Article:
She managed to raise twice the amount that she was asking for and is still in the UK by the looks of her instagram page. Her story raised the serious issue of perception and how followers perceive their online favourites but it also shows yet again that even with the backlash there were still many loyal fans willing to help and support her.

Perception is something that many people bring up when talking about social media influencers, most of us know by now that people only show what they want to show online, and of course due to the power of brand identity many show a highly filtered perspective. More often than not this is what brands want to align themselves with, real people who still look unreal. The online conversation surrounding instagram influencer Scarlett London was the inspiration behind this piece. The backlash to me was overwhelming and for the most part unnecessary. Her post in partnership with Listerine was criticised by some people who felt like she was representing a false ideal – which begs the question so those same critics complain about fantastical commercial adverts in the same way? The level of negativity directed to her was excessive in light of the context of the content. We have to each take responsibility for how much we are allowing ourselves to be influenced, anyone who sees this post and runs out to buy helium balloons to decorate their headboard with should probably spend less time on social media and more time becoming their own person.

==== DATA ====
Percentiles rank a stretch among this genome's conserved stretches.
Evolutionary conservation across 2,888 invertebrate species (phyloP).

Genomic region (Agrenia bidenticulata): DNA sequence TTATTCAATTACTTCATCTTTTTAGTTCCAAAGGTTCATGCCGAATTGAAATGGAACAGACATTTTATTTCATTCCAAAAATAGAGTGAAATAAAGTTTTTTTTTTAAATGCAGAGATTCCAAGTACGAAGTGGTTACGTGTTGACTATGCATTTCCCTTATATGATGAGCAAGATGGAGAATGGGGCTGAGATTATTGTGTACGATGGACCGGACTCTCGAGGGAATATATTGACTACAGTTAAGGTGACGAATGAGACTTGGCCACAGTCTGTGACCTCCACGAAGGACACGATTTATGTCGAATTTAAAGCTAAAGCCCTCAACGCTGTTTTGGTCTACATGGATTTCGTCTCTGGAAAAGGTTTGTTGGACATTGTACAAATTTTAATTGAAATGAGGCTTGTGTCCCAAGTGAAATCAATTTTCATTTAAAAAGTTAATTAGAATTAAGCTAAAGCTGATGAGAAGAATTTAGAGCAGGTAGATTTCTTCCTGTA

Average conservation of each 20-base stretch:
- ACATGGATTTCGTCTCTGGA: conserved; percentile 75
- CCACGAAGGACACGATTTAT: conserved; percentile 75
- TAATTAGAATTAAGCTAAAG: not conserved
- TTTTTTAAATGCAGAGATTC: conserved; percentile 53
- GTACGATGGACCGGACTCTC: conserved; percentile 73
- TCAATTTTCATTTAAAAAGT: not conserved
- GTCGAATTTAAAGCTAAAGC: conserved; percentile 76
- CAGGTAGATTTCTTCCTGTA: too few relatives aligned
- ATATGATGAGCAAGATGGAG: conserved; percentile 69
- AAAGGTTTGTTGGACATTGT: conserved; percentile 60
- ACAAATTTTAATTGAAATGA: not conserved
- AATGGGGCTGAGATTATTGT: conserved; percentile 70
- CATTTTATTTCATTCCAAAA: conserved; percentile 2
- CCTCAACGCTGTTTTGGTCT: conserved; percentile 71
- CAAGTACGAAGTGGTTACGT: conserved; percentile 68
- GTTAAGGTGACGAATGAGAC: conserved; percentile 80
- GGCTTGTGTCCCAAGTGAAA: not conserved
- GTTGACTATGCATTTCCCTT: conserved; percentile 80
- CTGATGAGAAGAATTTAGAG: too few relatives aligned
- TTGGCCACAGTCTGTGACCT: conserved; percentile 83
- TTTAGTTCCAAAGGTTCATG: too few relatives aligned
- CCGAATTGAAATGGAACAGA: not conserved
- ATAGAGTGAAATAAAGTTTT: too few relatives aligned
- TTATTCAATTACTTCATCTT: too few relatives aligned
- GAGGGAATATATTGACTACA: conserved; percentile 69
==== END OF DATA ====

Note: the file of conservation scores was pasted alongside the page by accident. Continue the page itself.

Yes certain influencers can be described as ambassadors of aspirational living but it is up to brands to do the work when it comes to understanding the influencers that they work with. We have to understand that there are real people (bots notwithstanding) following these influencers and whilst I would never advocate for harmful rhetorics to be shared by them, their followers are their “bottomline”. Without fanbase support they would not exist, thrive or survive and without due diligence from brands they can be swept up in the idea that they are untouchable. They should be held accountable for their all of their actions but not reproached for simply existing.